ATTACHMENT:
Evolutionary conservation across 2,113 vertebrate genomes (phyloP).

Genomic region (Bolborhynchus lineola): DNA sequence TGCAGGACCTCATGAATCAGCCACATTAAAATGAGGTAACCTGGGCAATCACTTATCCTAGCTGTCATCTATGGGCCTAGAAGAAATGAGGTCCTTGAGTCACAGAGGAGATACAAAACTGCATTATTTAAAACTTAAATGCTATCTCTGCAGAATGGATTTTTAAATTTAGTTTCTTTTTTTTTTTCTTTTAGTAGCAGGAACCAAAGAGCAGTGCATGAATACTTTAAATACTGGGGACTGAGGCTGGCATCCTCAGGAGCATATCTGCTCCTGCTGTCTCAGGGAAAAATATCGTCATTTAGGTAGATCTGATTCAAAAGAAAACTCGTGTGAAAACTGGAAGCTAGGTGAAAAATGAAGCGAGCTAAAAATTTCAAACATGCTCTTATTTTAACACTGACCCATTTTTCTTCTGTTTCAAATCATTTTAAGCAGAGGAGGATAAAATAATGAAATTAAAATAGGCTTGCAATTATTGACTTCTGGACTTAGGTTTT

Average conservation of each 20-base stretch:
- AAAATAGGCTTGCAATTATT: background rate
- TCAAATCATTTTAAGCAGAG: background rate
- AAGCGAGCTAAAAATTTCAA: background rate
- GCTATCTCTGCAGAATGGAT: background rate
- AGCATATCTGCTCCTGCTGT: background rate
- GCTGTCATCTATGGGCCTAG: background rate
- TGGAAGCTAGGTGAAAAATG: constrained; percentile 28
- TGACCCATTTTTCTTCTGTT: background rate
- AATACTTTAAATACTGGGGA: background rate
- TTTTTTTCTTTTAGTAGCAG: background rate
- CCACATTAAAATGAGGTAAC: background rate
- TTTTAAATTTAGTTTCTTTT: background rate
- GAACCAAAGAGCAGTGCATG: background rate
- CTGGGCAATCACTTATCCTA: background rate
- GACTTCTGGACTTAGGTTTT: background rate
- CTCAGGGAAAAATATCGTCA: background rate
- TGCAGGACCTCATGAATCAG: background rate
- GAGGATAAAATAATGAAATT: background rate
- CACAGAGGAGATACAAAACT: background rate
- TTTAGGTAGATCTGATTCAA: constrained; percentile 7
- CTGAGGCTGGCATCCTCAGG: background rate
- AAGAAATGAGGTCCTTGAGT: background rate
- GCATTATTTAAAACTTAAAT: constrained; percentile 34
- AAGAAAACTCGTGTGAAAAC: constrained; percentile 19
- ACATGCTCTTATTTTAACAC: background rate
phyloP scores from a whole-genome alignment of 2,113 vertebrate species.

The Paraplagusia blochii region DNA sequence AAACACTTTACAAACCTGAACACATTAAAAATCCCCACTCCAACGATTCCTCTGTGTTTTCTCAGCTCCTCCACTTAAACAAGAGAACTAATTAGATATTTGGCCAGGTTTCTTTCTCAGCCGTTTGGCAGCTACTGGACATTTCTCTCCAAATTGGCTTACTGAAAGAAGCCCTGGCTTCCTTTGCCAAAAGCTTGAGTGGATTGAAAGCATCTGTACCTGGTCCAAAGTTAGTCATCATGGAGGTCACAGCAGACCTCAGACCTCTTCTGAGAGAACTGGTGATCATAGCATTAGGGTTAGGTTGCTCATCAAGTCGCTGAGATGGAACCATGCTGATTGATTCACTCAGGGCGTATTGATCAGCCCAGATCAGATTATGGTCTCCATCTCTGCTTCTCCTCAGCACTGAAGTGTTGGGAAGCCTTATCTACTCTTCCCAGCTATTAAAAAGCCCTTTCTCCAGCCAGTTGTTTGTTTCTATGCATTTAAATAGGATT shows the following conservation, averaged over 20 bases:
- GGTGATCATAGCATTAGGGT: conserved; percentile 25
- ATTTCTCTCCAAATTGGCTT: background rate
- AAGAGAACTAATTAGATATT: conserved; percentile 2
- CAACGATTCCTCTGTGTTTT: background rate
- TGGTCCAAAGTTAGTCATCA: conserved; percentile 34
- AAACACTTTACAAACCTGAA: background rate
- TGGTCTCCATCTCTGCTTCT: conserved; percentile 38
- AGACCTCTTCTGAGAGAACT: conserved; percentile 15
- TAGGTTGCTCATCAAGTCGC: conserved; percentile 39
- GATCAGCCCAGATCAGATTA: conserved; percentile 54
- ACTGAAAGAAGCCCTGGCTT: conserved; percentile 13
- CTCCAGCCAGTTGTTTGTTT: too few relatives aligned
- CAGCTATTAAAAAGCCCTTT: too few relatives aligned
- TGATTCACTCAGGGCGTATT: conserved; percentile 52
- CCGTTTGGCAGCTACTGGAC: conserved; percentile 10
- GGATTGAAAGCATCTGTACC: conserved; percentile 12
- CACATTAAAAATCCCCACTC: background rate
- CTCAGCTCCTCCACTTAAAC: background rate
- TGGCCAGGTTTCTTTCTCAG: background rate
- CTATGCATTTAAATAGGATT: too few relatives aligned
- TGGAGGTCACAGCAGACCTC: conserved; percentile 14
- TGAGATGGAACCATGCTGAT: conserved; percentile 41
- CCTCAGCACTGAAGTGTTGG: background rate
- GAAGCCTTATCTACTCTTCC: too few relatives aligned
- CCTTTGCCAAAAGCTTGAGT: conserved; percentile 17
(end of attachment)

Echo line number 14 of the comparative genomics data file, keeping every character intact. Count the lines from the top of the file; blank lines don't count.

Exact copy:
- CCACATTAAAATGAGGTAAC: background rate